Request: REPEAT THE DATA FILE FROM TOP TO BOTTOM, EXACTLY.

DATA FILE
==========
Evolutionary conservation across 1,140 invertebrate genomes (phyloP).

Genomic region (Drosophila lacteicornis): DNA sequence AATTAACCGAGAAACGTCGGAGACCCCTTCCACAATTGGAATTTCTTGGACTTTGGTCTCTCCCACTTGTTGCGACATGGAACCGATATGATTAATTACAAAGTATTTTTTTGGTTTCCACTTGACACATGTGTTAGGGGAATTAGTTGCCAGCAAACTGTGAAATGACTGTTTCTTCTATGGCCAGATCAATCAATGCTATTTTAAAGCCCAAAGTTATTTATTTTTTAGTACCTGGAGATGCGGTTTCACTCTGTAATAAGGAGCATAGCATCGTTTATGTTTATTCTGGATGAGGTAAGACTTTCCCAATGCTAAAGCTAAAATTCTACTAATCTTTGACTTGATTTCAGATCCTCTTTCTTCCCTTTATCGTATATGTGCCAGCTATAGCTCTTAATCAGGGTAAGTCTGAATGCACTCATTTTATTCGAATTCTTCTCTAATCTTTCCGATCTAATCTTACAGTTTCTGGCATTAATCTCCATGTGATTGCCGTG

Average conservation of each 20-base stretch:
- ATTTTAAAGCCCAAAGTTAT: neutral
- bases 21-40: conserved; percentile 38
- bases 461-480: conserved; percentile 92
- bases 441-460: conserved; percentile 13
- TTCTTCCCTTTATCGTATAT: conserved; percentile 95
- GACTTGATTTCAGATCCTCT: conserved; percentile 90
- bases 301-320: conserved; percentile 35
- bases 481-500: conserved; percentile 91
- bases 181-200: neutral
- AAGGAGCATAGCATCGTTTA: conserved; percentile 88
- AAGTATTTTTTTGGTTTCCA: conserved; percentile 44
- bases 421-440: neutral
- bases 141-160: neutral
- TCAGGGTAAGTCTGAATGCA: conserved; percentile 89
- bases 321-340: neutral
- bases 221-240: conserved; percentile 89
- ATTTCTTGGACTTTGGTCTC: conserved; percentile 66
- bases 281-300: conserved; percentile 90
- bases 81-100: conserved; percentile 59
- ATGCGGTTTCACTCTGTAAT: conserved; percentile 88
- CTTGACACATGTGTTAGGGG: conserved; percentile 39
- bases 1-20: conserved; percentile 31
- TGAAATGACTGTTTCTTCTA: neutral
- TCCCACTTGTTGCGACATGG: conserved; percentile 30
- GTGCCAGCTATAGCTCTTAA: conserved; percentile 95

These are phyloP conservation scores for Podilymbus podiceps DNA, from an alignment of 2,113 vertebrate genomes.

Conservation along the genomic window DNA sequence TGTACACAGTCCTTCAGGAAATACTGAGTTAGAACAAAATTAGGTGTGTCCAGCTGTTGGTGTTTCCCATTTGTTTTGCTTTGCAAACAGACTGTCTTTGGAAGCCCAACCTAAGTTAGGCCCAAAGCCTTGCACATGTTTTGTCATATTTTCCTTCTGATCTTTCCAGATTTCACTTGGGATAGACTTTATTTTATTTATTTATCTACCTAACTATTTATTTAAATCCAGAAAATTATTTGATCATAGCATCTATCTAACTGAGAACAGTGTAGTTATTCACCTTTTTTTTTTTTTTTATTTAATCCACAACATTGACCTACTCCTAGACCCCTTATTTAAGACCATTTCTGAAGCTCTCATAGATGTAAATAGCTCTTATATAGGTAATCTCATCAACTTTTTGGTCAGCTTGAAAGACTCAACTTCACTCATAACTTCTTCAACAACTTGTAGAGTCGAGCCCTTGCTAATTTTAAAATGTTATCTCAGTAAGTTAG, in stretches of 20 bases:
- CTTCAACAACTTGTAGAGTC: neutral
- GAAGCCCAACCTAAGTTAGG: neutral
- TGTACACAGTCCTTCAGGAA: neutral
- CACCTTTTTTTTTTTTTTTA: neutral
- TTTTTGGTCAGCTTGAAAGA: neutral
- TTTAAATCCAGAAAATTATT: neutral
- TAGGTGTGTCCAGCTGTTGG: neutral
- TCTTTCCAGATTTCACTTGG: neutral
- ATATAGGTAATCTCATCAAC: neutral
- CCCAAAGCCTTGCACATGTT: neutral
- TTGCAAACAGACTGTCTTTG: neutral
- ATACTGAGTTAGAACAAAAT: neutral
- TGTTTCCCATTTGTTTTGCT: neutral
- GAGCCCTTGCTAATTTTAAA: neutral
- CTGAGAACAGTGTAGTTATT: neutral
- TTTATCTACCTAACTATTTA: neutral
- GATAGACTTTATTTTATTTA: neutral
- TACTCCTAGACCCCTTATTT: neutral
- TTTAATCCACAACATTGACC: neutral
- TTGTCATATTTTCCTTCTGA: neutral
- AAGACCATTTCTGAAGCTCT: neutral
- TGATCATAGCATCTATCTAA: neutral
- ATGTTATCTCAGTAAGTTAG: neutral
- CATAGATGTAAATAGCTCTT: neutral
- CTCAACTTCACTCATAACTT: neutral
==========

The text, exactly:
Evolutionary conservation across 1,140 invertebrate genomes (phyloP).

Genomic region (Drosophila lacteicornis): DNA sequence AATTAACCGAGAAACGTCGGAGACCCCTTCCACAATTGGAATTTCTTGGACTTTGGTCTCTCCCACTTGTTGCGACATGGAACCGATATGATTAATTACAAAGTATTTTTTTGGTTTCCACTTGACACATGTGTTAGGGGAATTAGTTGCCAGCAAACTGTGAAATGACTGTTTCTTCTATGGCCAGATCAATCAATGCTATTTTAAAGCCCAAAGTTATTTATTTTTTAGTACCTGGAGATGCGGTTTCACTCTGTAATAAGGAGCATAGCATCGTTTATGTTTATTCTGGATGAGGTAAGACTTTCCCAATGCTAAAGCTAAAATTCTACTAATCTTTGACTTGATTTCAGATCCTCTTTCTTCCCTTTATCGTATATGTGCCAGCTATAGCTCTTAATCAGGGTAAGTCTGAATGCACTCATTTTATTCGAATTCTTCTCTAATCTTTCCGATCTAATCTTACAGTTTCTGGCATTAATCTCCATGTGATTGCCGTG

Average conservation of each 20-base stretch:
- ATTTTAAAGCCCAAAGTTAT: neutral
- bases 21-40: conserved; percentile 38
- bases 461-480: conserved; percentile 92
- bases 441-460: conserved; percentile 13
- TTCTTCCCTTTATCGTATAT: conserved; percentile 95
- GACTTGATTTCAGATCCTCT: conserved; percentile 90
- bases 301-320: conserved; percentile 35
- bases 481-500: conserved; percentile 91
- bases 181-200: neutral
- AAGGAGCATAGCATCGTTTA: conserved; percentile 88
- AAGTATTTTTTTGGTTTCCA: conserved; percentile 44
- bases 421-440: neutral
- bases 141-160: neutral
- TCAGGGTAAGTCTGAATGCA: conserved; percentile 89
- bases 321-340: neutral
- bases 221-240: conserved; percentile 89
- ATTTCTTGGACTTTGGTCTC: conserved; percentile 66
- bases 281-300: conserved; percentile 90
- bases 81-100: conserved; percentile 59
- ATGCGGTTTCACTCTGTAAT: conserved; percentile 88
- CTTGACACATGTGTTAGGGG: conserved; percentile 39
- bases 1-20: conserved; percentile 31
- TGAAATGACTGTTTCTTCTA: neutral
- TCCCACTTGTTGCGACATGG: conserved; percentile 30
- GTGCCAGCTATAGCTCTTAA: conserved; percentile 95

These are phyloP conservation scores for Podilymbus podiceps DNA, from an alignment of 2,113 vertebrate genomes.

Conservation along the genomic window DNA sequence TGTACACAGTCCTTCAGGAAATACTGAGTTAGAACAAAATTAGGTGTGTCCAGCTGTTGGTGTTTCCCATTTGTTTTGCTTTGCAAACAGACTGTCTTTGGAAGCCCAACCTAAGTTAGGCCCAAAGCCTTGCACATGTTTTGTCATATTTTCCTTCTGATCTTTCCAGATTTCACTTGGGATAGACTTTATTTTATTTATTTATCTACCTAACTATTTATTTAAATCCAGAAAATTATTTGATCATAGCATCTATCTAACTGAGAACAGTGTAGTTATTCACCTTTTTTTTTTTTTTTATTTAATCCACAACATTGACCTACTCCTAGACCCCTTATTTAAGACCATTTCTGAAGCTCTCATAGATGTAAATAGCTCTTATATAGGTAATCTCATCAACTTTTTGGTCAGCTTGAAAGACTCAACTTCACTCATAACTTCTTCAACAACTTGTAGAGTCGAGCCCTTGCTAATTTTAAAATGTTATCTCAGTAAGTTAG, in stretches of 20 bases:
- CTTCAACAACTTGTAGAGTC: neutral
- GAAGCCCAACCTAAGTTAGG: neutral
- TGTACACAGTCCTTCAGGAA: neutral
- CACCTTTTTTTTTTTTTTTA: neutral
- TTTTTGGTCAGCTTGAAAGA: neutral
- TTTAAATCCAGAAAATTATT: neutral
- TAGGTGTGTCCAGCTGTTGG: neutral
- TCTTTCCAGATTTCACTTGG: neutral
- ATATAGGTAATCTCATCAAC: neutral
- CCCAAAGCCTTGCACATGTT: neutral
- TTGCAAACAGACTGTCTTTG: neutral
- ATACTGAGTTAGAACAAAAT: neutral
- TGTTTCCCATTTGTTTTGCT: neutral
- GAGCCCTTGCTAATTTTAAA: neutral
- CTGAGAACAGTGTAGTTATT: neutral
- TTTATCTACCTAACTATTTA: neutral
- GATAGACTTTATTTTATTTA: neutral
- TACTCCTAGACCCCTTATTT: neutral
- TTTAATCCACAACATTGACC: neutral
- TTGTCATATTTTCCTTCTGA: neutral
- AAGACCATTTCTGAAGCTCT: neutral
- TGATCATAGCATCTATCTAA: neutral
- ATGTTATCTCAGTAAGTTAG: neutral
- CATAGATGTAAATAGCTCTT: neutral
- CTCAACTTCACTCATAACTT: neutral